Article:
How many parents do you know that would let their kid tinker in their garage with a buddy after dropping out of college to make something as abstract as a computer? Mine wouldn’t. Mine would have told me to get a job, fend for myself and get realistic about life. And I wouldn’t knock them for doing so. A part of the American culture is getting your ass out of bed every day to go work and provide. You have to buy a house, buy a car, save money for retirement and save some money for a rainy day. Sure you can dream, but just don’t do it during working hours. And most of the American public is OK with this. Most of us are totally content with this way of life. Is it because we have learned mediocrity from our schooling at such an early age that we have grown to be content with it?
The irony is that we tell our kids that they can be anything and that they dream big, but most of us at adults do the exact opposite. We dream with caution. We don’t take the risk because we can’t bear to fail. And most of us have never failed, but then again, most of us have never really taken big risks.
My oldest son is supposed to start kindergarten next year. I don’t want my son to go to school the way I did. I don’t want him to sit in a classroom with 29 other children aching for attention and fighting boredom. I want him to learn by doing. I want him to learn by tasting, smelling, listening, seeing and touching. I want him to work hard at something not because there is a grade, sticker or prize for doing it, but because he truly feels as though the process of the work is reward enough. I want him to dream something that hasn’t been imagined. And I even want him to fail. I want him to fail so that he is not afraid of it. Because once you experience real failure, once you buck the system and go off on your own, you realize that you never really failed. You realize that the failures are those that are afraid of failing.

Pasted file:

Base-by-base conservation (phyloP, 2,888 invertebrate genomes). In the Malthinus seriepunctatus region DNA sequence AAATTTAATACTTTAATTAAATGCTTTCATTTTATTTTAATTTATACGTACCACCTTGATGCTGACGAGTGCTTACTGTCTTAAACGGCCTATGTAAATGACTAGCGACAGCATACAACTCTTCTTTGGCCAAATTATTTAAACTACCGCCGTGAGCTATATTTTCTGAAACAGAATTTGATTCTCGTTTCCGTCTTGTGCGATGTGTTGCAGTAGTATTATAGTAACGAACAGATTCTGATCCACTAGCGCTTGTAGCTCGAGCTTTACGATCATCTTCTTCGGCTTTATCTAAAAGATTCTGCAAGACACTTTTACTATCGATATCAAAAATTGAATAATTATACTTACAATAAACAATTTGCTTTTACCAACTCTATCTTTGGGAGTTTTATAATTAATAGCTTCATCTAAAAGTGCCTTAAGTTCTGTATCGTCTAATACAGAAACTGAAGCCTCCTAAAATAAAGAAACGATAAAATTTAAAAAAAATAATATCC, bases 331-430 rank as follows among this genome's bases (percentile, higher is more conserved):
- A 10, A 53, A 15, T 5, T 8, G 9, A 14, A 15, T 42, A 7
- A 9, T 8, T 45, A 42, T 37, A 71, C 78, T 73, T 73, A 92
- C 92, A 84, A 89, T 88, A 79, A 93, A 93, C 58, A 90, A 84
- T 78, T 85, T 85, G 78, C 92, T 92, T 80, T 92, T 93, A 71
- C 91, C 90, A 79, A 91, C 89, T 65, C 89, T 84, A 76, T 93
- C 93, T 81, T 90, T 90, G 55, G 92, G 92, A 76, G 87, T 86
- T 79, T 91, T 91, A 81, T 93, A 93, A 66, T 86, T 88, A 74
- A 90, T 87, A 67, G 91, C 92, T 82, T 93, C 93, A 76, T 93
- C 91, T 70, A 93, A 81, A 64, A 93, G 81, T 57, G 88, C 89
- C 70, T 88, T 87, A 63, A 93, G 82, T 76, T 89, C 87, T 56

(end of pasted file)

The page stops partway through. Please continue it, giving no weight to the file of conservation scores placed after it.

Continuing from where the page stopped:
Steve Jobs gave a commencement speech for Stanford University in 2005. In his speech, Jobs informed the crowd that although they were new and young now, eventually they would age and become old. He remarked that everybody dies and life progresses at a very quick pace. He then made the comment that life was far too short to live another person’s life. He was right. And it is my job as a parent to make sure that my kids know such to be true.
I don’t know what kindergarten will look like next year for my son. Don’t get me wrong. There are a lot of great public schools, great teachers and great principals. I was very fortunate to have many great ones myself. The problems with my country’s schools, however, are not the faults of these people. Perhaps, my family will have to seek out a way to pay for private schooling or maybe we will go the home school route. I don’t know. But whatever choice my husband and I decide on, we will make it with the expectation that we don’t want to prepare our children for a job, but instead to be more like Jobs.
This is the video of Steve Jobs giving his commencement speech at Stanford University.